Monday, February 14, 2011

So Where Are the Jobs? Or Was that Really the 'Mandate'?

Of course we've all heard it, haven't we? The supposed 'mandate' of the November 2010 elections? Ending big government 'overreach', return to constitutional fundamentals and of course the number one reason: jobs, jobs, jobs...

So what's happened since the elections? Well, the unemployment rate has fallen to 9%, but since the incoming GOP majority were just sworn in in January they can't take credit for that (although, enough pundits are doing all they can to throw cold water on the significance of that number). They have spent an awful lot of time on symbolic efforts to repeal healthcare reform. But aside from that, what's been happening? New York Times columnist Charles Blow gives us a window into the preoccupation of the new majority and the sweep that brought in the largest number of Republican state legislators since the Great Depression.

They've focused on immigration: "As MSNBC and Telemundo reported recently, at least 15 state legislatures are considering Arizona-style immigration legislation. If passed, four of the five states with the largest Hispanic populations — California, Texas, Florida and Arizona — would also be the most inhospitable to them."
"As Fox News Latino recently reported, state legislatures are poised to break the record on the number of immigration measures and resolutions introduced this year, having already introduced 600 by the end of last month. For comparison, 1,400 were introduced in total last year, according to a report issued last month by the state legislatures’ group. A record number of those laws were enacted."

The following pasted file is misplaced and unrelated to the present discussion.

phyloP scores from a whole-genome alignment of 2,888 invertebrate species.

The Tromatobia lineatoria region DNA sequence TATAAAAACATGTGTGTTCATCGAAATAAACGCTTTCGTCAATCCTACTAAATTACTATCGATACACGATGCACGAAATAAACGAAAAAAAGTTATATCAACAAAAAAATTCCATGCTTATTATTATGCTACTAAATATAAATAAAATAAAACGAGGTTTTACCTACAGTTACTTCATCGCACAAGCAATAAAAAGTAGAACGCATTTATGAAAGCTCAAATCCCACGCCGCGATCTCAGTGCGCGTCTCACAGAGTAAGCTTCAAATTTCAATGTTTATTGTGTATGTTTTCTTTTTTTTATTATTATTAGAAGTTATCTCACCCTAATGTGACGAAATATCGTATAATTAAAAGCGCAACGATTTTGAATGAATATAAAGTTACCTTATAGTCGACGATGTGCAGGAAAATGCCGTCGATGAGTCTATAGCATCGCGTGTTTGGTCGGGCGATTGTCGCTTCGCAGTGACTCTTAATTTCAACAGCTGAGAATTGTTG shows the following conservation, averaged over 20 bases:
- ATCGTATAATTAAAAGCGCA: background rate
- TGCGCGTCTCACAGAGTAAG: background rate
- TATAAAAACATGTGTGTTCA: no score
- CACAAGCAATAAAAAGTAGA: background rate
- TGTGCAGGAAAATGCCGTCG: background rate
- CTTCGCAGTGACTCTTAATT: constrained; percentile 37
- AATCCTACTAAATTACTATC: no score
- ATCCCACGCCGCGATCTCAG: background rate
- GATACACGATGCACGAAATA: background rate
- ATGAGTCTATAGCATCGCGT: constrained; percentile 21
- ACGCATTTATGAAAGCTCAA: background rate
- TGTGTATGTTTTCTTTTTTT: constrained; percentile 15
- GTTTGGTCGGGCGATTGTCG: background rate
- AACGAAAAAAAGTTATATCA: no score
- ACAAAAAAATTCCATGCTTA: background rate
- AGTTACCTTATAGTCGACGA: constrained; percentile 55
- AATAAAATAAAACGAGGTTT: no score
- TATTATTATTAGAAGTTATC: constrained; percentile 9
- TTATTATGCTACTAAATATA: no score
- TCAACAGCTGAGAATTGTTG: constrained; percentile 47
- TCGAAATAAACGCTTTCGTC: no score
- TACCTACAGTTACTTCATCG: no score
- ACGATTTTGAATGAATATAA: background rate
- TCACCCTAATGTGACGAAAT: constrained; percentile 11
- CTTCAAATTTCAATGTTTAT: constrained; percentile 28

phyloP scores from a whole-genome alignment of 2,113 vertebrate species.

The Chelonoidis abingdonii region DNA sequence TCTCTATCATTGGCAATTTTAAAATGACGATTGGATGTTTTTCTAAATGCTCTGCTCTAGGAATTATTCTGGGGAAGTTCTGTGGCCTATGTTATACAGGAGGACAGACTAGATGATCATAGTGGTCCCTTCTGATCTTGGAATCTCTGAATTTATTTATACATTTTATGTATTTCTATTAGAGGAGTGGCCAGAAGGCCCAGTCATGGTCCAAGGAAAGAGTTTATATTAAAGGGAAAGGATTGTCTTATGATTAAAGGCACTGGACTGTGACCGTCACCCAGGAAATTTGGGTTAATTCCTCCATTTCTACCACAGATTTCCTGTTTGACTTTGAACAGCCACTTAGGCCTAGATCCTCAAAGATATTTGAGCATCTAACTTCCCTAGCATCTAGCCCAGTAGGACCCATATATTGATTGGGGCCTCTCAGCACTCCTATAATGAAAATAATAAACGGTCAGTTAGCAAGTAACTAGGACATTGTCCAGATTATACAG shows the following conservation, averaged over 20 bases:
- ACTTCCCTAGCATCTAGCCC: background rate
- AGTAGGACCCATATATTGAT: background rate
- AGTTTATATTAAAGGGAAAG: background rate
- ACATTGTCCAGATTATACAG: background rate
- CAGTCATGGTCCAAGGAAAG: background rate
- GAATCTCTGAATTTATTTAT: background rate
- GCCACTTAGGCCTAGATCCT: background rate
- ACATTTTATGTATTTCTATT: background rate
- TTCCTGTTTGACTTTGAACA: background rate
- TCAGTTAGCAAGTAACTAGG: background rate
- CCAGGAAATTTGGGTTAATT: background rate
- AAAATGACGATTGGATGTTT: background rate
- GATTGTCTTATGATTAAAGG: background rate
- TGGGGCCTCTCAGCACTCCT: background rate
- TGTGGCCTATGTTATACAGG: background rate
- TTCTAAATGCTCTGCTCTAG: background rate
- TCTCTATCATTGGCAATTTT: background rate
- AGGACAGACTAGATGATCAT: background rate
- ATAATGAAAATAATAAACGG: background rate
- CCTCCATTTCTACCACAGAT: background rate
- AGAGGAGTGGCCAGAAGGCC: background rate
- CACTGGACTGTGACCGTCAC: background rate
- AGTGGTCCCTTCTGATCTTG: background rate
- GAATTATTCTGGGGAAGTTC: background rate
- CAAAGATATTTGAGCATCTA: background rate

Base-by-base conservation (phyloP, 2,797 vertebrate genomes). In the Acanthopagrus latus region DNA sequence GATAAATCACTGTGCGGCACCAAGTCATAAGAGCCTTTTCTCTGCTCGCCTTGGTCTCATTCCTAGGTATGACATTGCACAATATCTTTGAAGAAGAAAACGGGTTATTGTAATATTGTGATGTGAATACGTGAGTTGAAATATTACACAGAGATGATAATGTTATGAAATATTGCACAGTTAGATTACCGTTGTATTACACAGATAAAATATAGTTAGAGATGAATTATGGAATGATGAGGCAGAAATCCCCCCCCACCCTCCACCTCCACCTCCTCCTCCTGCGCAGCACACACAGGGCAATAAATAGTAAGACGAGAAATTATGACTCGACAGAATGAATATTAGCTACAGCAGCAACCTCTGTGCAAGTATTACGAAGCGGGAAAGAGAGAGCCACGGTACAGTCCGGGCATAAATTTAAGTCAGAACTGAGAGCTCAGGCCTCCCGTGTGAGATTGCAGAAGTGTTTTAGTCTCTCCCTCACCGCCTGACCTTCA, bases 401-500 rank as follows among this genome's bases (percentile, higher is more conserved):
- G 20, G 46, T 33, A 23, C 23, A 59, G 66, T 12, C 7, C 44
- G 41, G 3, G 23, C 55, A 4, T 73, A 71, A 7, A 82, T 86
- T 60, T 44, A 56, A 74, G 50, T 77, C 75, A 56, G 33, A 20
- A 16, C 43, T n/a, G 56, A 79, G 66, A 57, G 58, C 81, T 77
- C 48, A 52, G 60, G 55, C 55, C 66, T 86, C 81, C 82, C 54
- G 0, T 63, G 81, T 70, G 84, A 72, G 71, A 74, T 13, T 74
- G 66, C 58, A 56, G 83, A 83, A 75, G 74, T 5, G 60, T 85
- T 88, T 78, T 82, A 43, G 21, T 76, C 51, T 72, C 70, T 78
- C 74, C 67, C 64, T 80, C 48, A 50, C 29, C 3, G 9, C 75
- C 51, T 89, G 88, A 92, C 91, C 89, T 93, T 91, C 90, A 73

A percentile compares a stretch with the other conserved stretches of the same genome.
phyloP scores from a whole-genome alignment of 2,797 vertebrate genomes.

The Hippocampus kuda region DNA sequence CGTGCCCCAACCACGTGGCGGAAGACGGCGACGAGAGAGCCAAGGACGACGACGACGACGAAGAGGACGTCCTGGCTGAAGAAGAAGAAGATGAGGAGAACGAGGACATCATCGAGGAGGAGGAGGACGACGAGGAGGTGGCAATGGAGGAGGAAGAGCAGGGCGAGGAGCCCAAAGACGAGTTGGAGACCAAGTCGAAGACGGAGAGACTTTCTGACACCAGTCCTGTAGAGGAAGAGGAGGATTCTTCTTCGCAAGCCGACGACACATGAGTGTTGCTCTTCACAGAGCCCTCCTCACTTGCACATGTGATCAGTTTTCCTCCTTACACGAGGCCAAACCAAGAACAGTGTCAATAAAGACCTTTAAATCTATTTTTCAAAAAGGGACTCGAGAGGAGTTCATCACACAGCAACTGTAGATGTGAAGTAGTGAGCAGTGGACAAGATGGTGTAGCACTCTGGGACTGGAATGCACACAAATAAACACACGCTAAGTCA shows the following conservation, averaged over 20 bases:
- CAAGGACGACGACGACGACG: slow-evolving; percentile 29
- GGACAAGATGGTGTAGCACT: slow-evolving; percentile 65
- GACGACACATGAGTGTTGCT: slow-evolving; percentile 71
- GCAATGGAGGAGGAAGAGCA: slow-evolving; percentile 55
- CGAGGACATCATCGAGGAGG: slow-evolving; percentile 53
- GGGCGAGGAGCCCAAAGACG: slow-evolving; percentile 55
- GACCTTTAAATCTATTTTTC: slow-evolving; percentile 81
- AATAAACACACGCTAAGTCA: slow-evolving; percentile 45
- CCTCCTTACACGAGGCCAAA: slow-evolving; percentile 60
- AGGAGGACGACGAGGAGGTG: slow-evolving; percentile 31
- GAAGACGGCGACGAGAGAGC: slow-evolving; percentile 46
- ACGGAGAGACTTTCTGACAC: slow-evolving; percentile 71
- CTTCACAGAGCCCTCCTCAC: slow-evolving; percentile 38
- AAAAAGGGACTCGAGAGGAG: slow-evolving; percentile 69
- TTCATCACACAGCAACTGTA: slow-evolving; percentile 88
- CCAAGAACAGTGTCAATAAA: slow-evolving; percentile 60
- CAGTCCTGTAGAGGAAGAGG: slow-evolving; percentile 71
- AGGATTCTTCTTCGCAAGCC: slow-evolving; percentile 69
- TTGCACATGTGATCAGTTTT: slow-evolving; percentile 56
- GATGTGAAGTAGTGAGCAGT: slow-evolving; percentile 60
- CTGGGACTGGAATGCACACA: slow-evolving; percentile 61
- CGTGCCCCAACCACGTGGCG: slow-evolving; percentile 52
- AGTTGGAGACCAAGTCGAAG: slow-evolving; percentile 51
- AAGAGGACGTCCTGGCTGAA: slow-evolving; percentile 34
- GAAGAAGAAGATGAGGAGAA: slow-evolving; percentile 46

"And, according to the State Legislators for Legal Immigration, which was founded by State Representative Daryl Metcalfe, a Republican of Pennsylvania, lawmakers from 40 state legislatures have joined the group that last month unveiled “model legislation to correct the monumental misapplication of the 14th Amendment of the U.S. Constitution.”"
Of course, the most 'monumental misapplication' of the Constitution's 14th Amendment, is the one that interprets the amendment to give corporations the same status as persons. That's the one that allowed the Supreme Court the judicial rationale that has resulted in corporations to give unlimited contributions to political campaigns. But there's no interest in revisiting that! And swept aside the fact that the history of amending the constitution, with the exception of two amendments are to broaden and clarify the rights of individual, not to restrict those rights. 
So much for 'monumental misapplications'...
Such efforts also sweep aside practical considerations that go to the political thoughtlessness of these overtly ideological efforts. "...Mississippi Gov. Haley Barbour, former chairman of the Republican National Committee and a potential candidate for the White House in 2012."

"The House passed its own version of the bill last week, and the two versions must be reconciled before it can go to Barbour's desk. He has signaled that he would likely sign it if it does, but the equation is a delicate one."